In this submission to Professor John Ruggie, the United Nations Secretary General’s Special Representative on Business & Human Rights, ERI addresses the issue of access to justice, which was highlighted by Mr. Ruggie in his report to the Human Rights Council last year. As he enters the final year of his mandate, ERI seeks to remind Professor Ruggie of the benefits that transnational litigation under the U.S. Alien Tort Statute has afforded to victims by providing a forum for access to justice especially when such access is lacking elsewhere.
ERI encourages the SRSG to focus part of his final views and recommendations on creating additional fora where victims of human rights abuses associated with corporations may seek justice. To this end, ERI further encourages the SRSG to support the codification of corporate obligations with respect to human rights, as a step toward the eventual implementation of a multilateral treaty, and to continue to work to increase access to justice for victims of abuses.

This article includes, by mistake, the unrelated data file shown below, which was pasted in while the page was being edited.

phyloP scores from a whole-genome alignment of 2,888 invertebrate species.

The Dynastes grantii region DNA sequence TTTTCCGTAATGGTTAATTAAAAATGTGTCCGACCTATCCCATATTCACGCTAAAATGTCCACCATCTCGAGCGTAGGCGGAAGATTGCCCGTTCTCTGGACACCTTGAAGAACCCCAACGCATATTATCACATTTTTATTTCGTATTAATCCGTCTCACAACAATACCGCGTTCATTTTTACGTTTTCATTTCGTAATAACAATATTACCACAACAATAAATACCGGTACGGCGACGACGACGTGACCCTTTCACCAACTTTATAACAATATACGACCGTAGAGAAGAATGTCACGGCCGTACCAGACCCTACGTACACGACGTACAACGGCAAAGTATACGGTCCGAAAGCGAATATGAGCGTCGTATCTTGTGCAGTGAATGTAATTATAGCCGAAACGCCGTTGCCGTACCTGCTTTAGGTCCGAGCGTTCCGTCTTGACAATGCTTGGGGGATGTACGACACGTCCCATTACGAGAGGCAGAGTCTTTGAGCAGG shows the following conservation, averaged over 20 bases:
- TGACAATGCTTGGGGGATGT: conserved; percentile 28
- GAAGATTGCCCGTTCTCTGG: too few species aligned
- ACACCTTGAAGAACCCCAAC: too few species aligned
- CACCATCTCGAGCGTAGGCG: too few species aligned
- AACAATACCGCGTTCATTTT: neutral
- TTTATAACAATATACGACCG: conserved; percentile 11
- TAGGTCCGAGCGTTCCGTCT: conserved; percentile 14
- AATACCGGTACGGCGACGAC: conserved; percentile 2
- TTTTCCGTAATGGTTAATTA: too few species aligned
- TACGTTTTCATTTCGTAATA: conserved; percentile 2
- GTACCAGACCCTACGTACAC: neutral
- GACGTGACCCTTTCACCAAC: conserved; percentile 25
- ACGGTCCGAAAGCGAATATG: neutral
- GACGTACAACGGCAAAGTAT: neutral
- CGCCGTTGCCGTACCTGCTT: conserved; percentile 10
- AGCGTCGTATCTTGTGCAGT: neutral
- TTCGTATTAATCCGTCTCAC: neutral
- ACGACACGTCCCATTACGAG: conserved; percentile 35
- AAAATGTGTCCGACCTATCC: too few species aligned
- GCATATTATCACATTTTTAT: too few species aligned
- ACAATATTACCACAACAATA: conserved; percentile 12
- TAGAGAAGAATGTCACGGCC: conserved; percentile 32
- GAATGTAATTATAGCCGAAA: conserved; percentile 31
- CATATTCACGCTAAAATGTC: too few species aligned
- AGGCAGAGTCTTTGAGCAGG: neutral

In furtherance of our own mission and as a member of the ESCR-Net Corporate Accountability Working Group, ERI has been following the work of the SRSG since the beginning of his mandate two and a half years ago. In 2005, ERI submitted a report to the SRSG on earth rights abuses perpetrated by corporations in Burma, and contributed to a Joint NGO Report on Human Rights and Extractive Industry. ERI presented an Asian Civil Society Statement, signed by 21 NGOs, to the SRSG at a regional consultation in Bangkok in June of 2006, and submitted a report on corporate aiding and abetting liability in July 2006. Late last year, ERI endorsed the Joint Open Letter to UN Special Representative on Business and Human Rights.